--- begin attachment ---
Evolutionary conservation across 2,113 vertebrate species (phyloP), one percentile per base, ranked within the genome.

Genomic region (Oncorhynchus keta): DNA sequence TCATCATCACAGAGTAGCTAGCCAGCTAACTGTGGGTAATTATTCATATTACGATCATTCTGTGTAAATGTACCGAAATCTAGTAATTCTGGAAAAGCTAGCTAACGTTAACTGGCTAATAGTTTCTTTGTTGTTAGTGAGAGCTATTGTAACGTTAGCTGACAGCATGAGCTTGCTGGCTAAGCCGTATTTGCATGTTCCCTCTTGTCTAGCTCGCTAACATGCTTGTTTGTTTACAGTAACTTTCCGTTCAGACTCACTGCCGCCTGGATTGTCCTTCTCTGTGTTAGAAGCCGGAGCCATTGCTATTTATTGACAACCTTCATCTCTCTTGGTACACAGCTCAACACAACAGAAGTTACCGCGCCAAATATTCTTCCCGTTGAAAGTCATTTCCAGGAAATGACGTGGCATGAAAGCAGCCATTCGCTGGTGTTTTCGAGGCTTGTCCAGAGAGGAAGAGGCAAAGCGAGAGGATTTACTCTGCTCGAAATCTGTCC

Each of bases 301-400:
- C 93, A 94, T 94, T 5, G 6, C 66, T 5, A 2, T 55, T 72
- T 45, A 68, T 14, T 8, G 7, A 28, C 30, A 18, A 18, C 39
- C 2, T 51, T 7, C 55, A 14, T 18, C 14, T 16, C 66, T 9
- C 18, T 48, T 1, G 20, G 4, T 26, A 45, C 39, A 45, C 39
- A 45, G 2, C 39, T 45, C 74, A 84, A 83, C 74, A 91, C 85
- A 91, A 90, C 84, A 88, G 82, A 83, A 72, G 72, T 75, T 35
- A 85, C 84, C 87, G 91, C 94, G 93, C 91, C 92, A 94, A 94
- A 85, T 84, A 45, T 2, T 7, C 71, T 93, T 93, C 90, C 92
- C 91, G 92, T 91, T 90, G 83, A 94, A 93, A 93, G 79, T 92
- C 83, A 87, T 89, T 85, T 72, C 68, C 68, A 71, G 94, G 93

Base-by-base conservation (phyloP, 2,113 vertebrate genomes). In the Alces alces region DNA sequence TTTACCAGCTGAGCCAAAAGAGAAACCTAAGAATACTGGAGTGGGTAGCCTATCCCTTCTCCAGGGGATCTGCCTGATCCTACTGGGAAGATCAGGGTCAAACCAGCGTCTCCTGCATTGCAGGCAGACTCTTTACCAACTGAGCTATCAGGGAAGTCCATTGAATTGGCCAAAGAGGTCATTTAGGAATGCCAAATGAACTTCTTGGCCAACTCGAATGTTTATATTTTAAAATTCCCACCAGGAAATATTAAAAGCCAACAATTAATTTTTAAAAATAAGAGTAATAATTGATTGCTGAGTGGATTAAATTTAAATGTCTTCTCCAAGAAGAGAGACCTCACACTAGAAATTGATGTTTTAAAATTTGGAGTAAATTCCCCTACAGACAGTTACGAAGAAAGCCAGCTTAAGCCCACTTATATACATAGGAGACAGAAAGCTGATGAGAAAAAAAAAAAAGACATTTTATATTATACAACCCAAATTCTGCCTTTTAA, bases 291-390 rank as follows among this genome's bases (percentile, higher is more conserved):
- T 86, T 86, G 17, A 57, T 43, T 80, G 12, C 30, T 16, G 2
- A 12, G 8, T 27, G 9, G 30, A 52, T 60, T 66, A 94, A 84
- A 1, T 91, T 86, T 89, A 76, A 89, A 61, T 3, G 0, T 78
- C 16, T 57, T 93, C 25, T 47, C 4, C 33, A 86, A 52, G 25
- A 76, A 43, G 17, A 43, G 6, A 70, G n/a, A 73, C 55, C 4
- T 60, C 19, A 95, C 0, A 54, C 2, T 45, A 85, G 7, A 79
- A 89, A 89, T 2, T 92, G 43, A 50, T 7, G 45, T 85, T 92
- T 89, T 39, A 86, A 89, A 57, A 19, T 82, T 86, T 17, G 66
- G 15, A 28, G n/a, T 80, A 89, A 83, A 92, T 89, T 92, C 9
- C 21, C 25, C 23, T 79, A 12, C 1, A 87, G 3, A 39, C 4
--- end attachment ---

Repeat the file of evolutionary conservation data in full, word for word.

Evolutionary conservation across 2,113 vertebrate species (phyloP), one percentile per base, ranked within the genome.

Genomic region (Oncorhynchus keta): DNA sequence TCATCATCACAGAGTAGCTAGCCAGCTAACTGTGGGTAATTATTCATATTACGATCATTCTGTGTAAATGTACCGAAATCTAGTAATTCTGGAAAAGCTAGCTAACGTTAACTGGCTAATAGTTTCTTTGTTGTTAGTGAGAGCTATTGTAACGTTAGCTGACAGCATGAGCTTGCTGGCTAAGCCGTATTTGCATGTTCCCTCTTGTCTAGCTCGCTAACATGCTTGTTTGTTTACAGTAACTTTCCGTTCAGACTCACTGCCGCCTGGATTGTCCTTCTCTGTGTTAGAAGCCGGAGCCATTGCTATTTATTGACAACCTTCATCTCTCTTGGTACACAGCTCAACACAACAGAAGTTACCGCGCCAAATATTCTTCCCGTTGAAAGTCATTTCCAGGAAATGACGTGGCATGAAAGCAGCCATTCGCTGGTGTTTTCGAGGCTTGTCCAGAGAGGAAGAGGCAAAGCGAGAGGATTTACTCTGCTCGAAATCTGTCC

Each of bases 301-400:
- C 93, A 94, T 94, T 5, G 6, C 66, T 5, A 2, T 55, T 72
- T 45, A 68, T 14, T 8, G 7, A 28, C 30, A 18, A 18, C 39
- C 2, T 51, T 7, C 55, A 14, T 18, C 14, T 16, C 66, T 9
- C 18, T 48, T 1, G 20, G 4, T 26, A 45, C 39, A 45, C 39
- A 45, G 2, C 39, T 45, C 74, A 84, A 83, C 74, A 91, C 85
- A 91, A 90, C 84, A 88, G 82, A 83, A 72, G 72, T 75, T 35
- A 85, C 84, C 87, G 91, C 94, G 93, C 91, C 92, A 94, A 94
- A 85, T 84, A 45, T 2, T 7, C 71, T 93, T 93, C 90, C 92
- C 91, G 92, T 91, T 90, G 83, A 94, A 93, A 93, G 79, T 92
- C 83, A 87, T 89, T 85, T 72, C 68, C 68, A 71, G 94, G 93

Base-by-base conservation (phyloP, 2,113 vertebrate genomes). In the Alces alces region DNA sequence TTTACCAGCTGAGCCAAAAGAGAAACCTAAGAATACTGGAGTGGGTAGCCTATCCCTTCTCCAGGGGATCTGCCTGATCCTACTGGGAAGATCAGGGTCAAACCAGCGTCTCCTGCATTGCAGGCAGACTCTTTACCAACTGAGCTATCAGGGAAGTCCATTGAATTGGCCAAAGAGGTCATTTAGGAATGCCAAATGAACTTCTTGGCCAACTCGAATGTTTATATTTTAAAATTCCCACCAGGAAATATTAAAAGCCAACAATTAATTTTTAAAAATAAGAGTAATAATTGATTGCTGAGTGGATTAAATTTAAATGTCTTCTCCAAGAAGAGAGACCTCACACTAGAAATTGATGTTTTAAAATTTGGAGTAAATTCCCCTACAGACAGTTACGAAGAAAGCCAGCTTAAGCCCACTTATATACATAGGAGACAGAAAGCTGATGAGAAAAAAAAAAAAGACATTTTATATTATACAACCCAAATTCTGCCTTTTAA, bases 291-390 rank as follows among this genome's bases (percentile, higher is more conserved):
- T 86, T 86, G 17, A 57, T 43, T 80, G 12, C 30, T 16, G 2
- A 12, G 8, T 27, G 9, G 30, A 52, T 60, T 66, A 94, A 84
- A 1, T 91, T 86, T 89, A 76, A 89, A 61, T 3, G 0, T 78
- C 16, T 57, T 93, C 25, T 47, C 4, C 33, A 86, A 52, G 25
- A 76, A 43, G 17, A 43, G 6, A 70, G n/a, A 73, C 55, C 4
- T 60, C 19, A 95, C 0, A 54, C 2, T 45, A 85, G 7, A 79
- A 89, A 89, T 2, T 92, G 43, A 50, T 7, G 45, T 85, T 92
- T 89, T 39, A 86, A 89, A 57, A 19, T 82, T 86, T 17, G 66
- G 15, A 28, G n/a, T 80, A 89, A 83, A 92, T 89, T 92, C 9
- C 21, C 25, C 23, T 79, A 12, C 1, A 87, G 3, A 39, C 4